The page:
Companies Fined More Than $1.7 Million For Freshwater-Wetlands Violations
On July 20, the New Jersey Department of Environmental Protection (DEP) imposed penalties totaling more than $1.7 million against two developers and a land-clearing company for separate violations of freshwater-wetlands regulations in Mercer, Morris and Salem counties.
"Freshwater wetlands play a vital role in protecting drinking-water supplies, providing habitat for significant populations of fish and wildlife, and preventing erosion and flooding," DEP Commissioner Lisa P. Jackson said. "The penalties imposed in these three cases should leave no doubt about the strength of our resolve to conserve New Jersey's environmentally sensitive wetlands and keep them healthy for future generations."
In Mercer County, the DEP assessed a $630,000 penalty against Beazer Homes, New Jersey Division, for multiple violations of a freshwater-wetlands permit the DEP issued in 2000 to allow development of Wellington Manor at Hopewell, a subdivision on Pennington Road in Hopewell Township.
The DEP determined that Beazer Homes developed two acres of freshwater-wetland transition areas above what the permit authorized, failed to construct three acres of freshwater wetlands to compensate for the loss of wetlands, failed to implement appropriate soil- and sediment-control measures on the site, and failed to file deed restrictions ensuring that natural areas would forever remain undeveloped.
In addition to the fine, the DEP requires Beazer Homes to immediately correct all violations and return the affected area to its original condition.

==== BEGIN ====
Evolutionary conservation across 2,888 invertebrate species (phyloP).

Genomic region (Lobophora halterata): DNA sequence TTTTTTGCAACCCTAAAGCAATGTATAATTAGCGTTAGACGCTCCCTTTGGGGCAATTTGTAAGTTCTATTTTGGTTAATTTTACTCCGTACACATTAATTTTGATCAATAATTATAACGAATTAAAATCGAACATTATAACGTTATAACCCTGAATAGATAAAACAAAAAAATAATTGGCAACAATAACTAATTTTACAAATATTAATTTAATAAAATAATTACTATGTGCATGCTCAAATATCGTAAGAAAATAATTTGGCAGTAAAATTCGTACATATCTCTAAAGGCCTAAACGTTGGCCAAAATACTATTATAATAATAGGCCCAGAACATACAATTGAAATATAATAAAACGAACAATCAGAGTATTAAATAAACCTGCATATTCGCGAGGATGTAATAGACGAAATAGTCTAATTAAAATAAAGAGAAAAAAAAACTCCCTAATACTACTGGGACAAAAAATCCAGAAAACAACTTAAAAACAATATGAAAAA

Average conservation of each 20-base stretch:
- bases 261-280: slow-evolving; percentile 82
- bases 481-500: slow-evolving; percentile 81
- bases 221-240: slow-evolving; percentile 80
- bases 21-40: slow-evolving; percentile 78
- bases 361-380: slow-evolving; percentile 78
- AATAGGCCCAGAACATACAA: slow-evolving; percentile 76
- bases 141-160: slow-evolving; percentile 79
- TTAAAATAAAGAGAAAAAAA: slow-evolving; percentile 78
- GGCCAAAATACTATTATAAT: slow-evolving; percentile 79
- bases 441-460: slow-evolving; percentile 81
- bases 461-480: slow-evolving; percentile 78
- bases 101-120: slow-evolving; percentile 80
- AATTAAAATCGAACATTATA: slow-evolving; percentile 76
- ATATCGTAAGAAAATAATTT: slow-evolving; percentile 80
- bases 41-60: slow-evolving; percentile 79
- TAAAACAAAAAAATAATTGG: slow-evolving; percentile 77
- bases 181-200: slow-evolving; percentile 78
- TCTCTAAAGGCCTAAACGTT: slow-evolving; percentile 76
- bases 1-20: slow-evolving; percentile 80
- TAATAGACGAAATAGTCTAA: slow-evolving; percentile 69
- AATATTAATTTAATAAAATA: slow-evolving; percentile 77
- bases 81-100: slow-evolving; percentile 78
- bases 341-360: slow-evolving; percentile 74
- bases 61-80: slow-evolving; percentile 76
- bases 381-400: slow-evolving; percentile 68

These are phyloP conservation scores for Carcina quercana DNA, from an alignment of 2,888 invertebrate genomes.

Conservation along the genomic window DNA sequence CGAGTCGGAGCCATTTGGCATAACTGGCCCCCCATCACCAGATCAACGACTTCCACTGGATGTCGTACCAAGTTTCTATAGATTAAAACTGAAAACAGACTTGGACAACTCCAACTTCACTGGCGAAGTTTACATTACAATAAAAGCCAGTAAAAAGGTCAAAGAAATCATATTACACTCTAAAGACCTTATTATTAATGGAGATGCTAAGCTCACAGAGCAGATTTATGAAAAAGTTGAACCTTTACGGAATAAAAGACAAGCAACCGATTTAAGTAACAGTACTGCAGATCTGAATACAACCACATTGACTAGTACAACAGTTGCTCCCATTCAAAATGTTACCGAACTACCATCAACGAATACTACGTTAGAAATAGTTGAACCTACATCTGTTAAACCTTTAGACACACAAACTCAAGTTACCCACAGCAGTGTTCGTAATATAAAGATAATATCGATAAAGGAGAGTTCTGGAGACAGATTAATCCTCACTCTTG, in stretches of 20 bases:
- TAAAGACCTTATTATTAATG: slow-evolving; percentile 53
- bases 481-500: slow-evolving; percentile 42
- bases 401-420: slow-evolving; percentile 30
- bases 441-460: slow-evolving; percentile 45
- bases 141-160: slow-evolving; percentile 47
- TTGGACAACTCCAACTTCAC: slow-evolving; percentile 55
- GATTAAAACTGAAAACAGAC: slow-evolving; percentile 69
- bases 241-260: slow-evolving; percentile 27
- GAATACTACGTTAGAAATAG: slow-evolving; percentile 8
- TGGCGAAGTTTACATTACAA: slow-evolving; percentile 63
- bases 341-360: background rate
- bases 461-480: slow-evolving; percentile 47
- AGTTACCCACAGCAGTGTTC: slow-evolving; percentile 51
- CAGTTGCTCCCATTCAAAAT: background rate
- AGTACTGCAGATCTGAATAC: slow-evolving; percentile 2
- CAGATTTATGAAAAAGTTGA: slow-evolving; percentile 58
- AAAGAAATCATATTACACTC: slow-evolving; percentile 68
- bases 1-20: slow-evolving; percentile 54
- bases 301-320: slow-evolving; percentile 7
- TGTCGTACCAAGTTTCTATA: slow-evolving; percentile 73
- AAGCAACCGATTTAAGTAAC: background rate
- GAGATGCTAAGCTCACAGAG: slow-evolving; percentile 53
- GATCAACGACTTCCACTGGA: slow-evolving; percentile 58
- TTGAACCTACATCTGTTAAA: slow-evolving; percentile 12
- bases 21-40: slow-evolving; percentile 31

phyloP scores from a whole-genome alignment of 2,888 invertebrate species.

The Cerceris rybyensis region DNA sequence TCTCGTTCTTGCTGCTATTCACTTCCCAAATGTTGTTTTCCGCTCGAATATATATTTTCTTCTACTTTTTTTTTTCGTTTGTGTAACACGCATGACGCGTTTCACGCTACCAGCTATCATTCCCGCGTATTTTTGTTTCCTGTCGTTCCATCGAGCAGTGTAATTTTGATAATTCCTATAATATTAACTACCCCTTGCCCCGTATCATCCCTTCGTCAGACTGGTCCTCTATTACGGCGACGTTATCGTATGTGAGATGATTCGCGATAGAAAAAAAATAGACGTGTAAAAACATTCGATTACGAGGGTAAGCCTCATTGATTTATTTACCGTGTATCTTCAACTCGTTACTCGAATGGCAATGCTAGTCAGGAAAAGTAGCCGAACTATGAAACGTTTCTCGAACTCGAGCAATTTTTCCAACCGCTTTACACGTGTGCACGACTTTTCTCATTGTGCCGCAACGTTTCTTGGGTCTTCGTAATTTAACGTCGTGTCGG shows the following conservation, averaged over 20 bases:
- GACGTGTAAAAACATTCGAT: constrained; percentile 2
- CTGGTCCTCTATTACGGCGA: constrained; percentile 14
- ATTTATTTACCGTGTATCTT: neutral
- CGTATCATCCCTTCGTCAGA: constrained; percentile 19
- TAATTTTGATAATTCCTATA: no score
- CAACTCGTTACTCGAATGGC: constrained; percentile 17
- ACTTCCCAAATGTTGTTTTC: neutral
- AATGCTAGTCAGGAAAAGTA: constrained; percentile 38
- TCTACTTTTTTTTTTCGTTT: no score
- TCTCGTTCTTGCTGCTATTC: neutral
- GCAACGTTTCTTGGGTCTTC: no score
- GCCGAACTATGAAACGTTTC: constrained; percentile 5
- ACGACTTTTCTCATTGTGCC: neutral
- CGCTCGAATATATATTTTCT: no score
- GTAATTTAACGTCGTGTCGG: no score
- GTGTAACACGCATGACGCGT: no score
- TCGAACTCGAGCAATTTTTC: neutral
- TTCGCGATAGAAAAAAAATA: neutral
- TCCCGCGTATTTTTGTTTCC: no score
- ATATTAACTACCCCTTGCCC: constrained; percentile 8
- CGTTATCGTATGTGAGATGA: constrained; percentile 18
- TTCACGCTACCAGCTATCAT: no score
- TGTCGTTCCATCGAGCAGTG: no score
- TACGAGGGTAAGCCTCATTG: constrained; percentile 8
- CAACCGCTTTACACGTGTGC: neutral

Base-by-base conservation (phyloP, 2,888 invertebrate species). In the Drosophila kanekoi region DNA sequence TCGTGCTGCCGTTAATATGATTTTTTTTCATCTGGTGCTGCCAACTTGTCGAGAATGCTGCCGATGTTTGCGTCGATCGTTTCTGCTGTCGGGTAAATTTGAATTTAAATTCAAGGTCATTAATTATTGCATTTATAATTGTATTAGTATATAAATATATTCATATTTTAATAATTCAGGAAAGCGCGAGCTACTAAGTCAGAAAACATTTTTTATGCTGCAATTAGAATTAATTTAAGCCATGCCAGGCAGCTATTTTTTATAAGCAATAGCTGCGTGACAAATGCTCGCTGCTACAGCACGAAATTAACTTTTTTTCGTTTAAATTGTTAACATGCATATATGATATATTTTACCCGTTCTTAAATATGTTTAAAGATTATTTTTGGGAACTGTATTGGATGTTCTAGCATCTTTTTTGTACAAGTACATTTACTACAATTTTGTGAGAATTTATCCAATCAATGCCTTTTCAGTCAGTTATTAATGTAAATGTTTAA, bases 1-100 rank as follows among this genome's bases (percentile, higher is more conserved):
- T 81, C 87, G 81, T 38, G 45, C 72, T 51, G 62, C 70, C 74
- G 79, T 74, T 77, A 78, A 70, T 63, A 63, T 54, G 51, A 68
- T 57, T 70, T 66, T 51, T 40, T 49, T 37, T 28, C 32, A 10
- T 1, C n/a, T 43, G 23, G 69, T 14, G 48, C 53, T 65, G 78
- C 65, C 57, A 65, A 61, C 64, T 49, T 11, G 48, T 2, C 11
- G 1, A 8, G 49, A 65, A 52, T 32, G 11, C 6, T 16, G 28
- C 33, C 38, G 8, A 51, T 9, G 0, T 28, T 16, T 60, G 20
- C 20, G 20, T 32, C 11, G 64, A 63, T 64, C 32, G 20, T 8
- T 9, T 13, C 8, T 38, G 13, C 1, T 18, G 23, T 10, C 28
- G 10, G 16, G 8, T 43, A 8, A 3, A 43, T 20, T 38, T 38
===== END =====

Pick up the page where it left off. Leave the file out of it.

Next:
In Morris County, the DEP issued a $763,500 fine to developers Anthony and Golnaz Mortezai and Deerfield Estates/Resamir Estates for violating freshwater-wetlands and stream-encroachment permits on the construction sites of their Mount Olive housing development.
DEP inspectors found that the developers overcleared vegetation in exceptional-resource-value freshwater wetland transition areas, failed to implement approved soil- and sediment-control measures, failed to file required deed restrictions, failed to purchase mitigation credits to offset development of regulated areas, and submitted inaccurate plans when they applied to the DEP for permits required to develop the site.
The DEP has suspended the developers' freshwater-wetlands permit for permit-application inaccuracies and for ongoing violations that were degrading a high-quality waterway and causing sedimentation of local streams and water bodies.
DEP's enforcement order also requires immediate steps to prevent degradation of water quality and restore cleared areas to their original condition.
In Salem County, the DEP took enforcement action against Stella Oldmans, LLC, and Edward Stella Jr., of Oldmans Township, for clearing up to 15 acres of freshwater wetlands and rerouting a stream on his Route 130 property.
In addition to issuing a $378,000 penalty, the DEP ordered Stella to restore the site by regrading and replanting and returning the stream to its original location. Stella agreed to suspend clearing and grading activities at the site until the company submits a site restoration plan.
Additional information on the state's freshwater wetlands program can be found at http://www.state.nj.us/dep/landuse/fww.html. New Jersey also protects coastal wetlands under a different law (http://www.state.nj.us/dep/landuse/coast.html).
This article originally appeared in the 07/01/2006 issue of Environmental Protection.